Not only is it your civic duty to cast that ballot, but you’ve also got to make sure your kid realizes that voting isn’t just relegated to American Idol or The Masked Singer. Problem is, you’re probably too stressed to unfold your daily newspaper (election anxiety is no joke), never mind compile an appropriate reading list for your progeny. No worries, we’ve got you covered and hooked you up with a bonafide reading expert. Seira Wilson, Amazon Book Editor, has sifted through a Mount Rushmore-sized pile of election books for children, so you don’t have to. Here’s what she said: “I looked for books that are non-partisan and give kids relatable ways to understand the election process and why voting is important, but still have a sense of fun and entertainment to the reader.”
See! Despite the fact that your hair has turned gray, and you already had to disinvite your crazy uncle from Zoom Thanksgiving because he’s voting for Kanye––democracy can still be fun!
These books will help you spark a smart conversation with your family, but (hopefully) won’t start any political arguments at the dinner table. Although, you’re still on your own for the neverending battle between your kiddo and those Brussel sprouts. (No, you can’t be done yet.)
If You Go with Your Goat to Vote by Jan Zauzmer, illustrated by Andrew Roberts
Move over bunnies, bears, dragons, llamas, and all the other animals that hog the picture book spotlight. It’s finally time for the humble goat to have her day, making its goaty way to titular status. Of course, no other animal rhymes with “Vote,” but hey––that’s okay! The crux of this book is taking your little critter with you to the voting booth (and snagging that coveted, social-media-status-boosting “I Voted” sticker). In the age of social distancing, these illustrations might need a pandemic-revision because everyone is standing hella-close together. Otherwise, this is the perfect book to read to your kid, starring a kid.
One Vote, Two Votes, I Vote, You Vote by Bonnie Worth, illustrated by Aristides Ruiz and Joe Matheiu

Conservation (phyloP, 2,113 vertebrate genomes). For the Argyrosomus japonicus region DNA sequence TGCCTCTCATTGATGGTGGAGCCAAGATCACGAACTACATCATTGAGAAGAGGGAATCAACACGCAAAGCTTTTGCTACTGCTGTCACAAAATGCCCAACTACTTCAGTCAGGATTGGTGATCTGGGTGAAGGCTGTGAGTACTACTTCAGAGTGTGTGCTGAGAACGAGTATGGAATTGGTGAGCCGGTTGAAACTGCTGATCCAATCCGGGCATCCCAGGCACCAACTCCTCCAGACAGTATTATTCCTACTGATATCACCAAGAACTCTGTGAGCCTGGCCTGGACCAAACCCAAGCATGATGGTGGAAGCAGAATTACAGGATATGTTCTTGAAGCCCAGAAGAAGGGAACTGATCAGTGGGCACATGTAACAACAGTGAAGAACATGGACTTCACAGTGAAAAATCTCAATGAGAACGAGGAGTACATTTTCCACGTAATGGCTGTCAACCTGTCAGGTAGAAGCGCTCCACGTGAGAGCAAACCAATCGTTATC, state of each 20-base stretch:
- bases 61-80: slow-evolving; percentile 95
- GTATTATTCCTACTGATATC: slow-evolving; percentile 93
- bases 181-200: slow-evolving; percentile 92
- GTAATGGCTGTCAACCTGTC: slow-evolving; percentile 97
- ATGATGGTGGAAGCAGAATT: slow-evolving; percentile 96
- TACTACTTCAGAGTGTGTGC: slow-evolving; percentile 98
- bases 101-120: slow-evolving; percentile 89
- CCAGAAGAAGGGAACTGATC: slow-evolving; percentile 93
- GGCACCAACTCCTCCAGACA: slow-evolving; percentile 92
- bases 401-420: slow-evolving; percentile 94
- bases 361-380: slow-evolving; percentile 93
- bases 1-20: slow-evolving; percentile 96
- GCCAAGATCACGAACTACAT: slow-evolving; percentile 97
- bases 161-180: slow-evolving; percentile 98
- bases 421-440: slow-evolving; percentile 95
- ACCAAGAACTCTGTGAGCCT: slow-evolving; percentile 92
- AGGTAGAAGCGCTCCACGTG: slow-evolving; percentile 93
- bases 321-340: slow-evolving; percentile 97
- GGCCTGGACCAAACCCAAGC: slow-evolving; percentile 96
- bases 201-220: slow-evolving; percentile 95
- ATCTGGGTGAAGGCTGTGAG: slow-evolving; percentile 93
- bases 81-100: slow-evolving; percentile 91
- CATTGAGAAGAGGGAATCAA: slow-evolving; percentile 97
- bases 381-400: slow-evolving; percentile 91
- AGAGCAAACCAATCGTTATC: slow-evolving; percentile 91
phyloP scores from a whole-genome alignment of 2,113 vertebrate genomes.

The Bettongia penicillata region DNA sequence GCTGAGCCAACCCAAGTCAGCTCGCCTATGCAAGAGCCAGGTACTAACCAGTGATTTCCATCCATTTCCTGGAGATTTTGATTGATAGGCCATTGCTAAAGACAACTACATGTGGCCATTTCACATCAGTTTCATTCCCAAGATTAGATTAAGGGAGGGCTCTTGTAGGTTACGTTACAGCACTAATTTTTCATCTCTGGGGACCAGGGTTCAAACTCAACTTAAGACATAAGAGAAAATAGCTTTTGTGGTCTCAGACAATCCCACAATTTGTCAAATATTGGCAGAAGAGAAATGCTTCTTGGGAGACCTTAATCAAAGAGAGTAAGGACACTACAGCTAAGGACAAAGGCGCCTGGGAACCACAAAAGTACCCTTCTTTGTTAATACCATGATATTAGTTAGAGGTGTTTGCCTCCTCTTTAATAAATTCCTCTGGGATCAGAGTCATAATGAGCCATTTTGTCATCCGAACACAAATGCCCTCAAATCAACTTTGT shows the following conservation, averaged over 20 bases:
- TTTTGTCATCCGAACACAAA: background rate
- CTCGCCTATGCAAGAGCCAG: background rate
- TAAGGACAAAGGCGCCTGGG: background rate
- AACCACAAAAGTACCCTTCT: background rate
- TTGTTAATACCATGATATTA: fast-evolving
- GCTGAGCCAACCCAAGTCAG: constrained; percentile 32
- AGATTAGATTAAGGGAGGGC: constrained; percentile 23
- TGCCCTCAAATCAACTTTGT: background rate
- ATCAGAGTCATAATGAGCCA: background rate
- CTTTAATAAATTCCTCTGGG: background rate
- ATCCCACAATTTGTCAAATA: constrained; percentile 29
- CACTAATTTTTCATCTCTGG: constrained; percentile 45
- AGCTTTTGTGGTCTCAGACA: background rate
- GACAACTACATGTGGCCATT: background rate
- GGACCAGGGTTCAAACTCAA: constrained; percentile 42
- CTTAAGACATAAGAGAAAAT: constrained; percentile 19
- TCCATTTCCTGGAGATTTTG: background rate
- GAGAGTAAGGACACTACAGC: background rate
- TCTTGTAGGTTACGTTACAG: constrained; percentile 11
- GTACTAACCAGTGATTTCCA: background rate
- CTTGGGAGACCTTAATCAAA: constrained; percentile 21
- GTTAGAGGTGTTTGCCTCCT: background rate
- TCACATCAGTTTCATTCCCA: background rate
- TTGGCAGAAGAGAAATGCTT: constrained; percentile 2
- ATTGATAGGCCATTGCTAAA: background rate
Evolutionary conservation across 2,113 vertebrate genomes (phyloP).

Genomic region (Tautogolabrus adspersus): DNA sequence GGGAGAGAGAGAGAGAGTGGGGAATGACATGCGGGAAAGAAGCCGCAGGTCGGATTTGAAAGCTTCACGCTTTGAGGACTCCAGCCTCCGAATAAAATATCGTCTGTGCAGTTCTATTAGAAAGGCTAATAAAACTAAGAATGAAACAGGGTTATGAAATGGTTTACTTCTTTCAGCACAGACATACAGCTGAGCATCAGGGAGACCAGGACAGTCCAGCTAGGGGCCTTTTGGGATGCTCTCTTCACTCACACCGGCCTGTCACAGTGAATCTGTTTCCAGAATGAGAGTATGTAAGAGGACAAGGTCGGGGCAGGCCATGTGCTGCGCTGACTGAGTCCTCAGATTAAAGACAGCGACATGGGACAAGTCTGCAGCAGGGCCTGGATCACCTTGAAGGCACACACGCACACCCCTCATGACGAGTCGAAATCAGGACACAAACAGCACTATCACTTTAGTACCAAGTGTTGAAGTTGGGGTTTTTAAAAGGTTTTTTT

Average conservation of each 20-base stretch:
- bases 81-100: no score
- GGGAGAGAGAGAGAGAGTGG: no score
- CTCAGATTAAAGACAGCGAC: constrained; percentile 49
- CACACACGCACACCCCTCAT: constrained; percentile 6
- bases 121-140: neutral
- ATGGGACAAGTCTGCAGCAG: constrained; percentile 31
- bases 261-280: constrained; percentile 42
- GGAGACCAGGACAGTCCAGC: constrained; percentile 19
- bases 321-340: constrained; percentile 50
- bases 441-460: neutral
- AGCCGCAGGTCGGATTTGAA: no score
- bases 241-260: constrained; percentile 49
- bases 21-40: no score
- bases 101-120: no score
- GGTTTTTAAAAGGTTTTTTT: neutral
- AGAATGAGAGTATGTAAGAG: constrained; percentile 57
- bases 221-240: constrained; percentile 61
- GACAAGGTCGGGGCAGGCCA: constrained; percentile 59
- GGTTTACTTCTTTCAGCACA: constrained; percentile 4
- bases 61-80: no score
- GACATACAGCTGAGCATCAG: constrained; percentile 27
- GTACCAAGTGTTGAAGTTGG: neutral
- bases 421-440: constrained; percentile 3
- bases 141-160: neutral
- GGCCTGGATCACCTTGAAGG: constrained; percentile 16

Suess to the rescue! This book of sing-songy verse nominates the Cat in the Hat to explain the ins and outs of voting as a responsibility and a citizen’s right, emphasizing the power of using your voice. This book covers a lot of ground, breaking down primaries, debates, campaigning, and more. It offers a super-brief history of voting rights and even gives a nice shout out to local elections. (Fun-factoid: did you know that Election Day was chosen because it came at the end of harvesting season? Cool, me neither.) Word-nerds rejoice: a mini dictionary in the back breaks down key terms (that aren’t always easy to define) such as citizen, political, and responsibility.
Future President by Lori Alexander, illustrated by Allison Black
In the context of the immaturity and childishness of the current election, this board book takes on a pretty funny and subversive undercurrent. (The super-cute illustrations only emphasize this cynical reading lens.) The gist is that the president and babies have a lot in common. POTUS works in an Oval Office, and baby does too––in an oval play dome with dangling mobile. The Prez has special travel toys via Air Force One, and the baby has all kinds of wheely gear, ala strollers, and bicycle sidecars. Luckily this book doesn’t get into all the other things that presidents and babies could have in common, ie. whining, name-calling, fibbing, temper tantrums...you get the drift. Kudos to the illustrator for the female-forward illustrations, putting a baby girl on the cover and representing even more images of women presidents than men.
Grace for President by Kelly DiPucchio, illustrated by LeYuen Pham
“Where are the girls?” Great question, Grace! Our ambitious protagonist is flabbergasted when her teacher rolls out a big poster of past presidents, and women are very obviously absent. Grace steps up to the plate to nominate herself as the next president––maybe not of the United States, but Woodrow Wilson Elementary is a respectable start! The thrust of this book is teaching kids the Electoral college, with a great Authors’ Note in the back. But the book also gets into the nitty-gritty of what it means to actually campaign, have a platform, and most importantly––believe in yourself and the possibility of a little girl’s biggest dreams.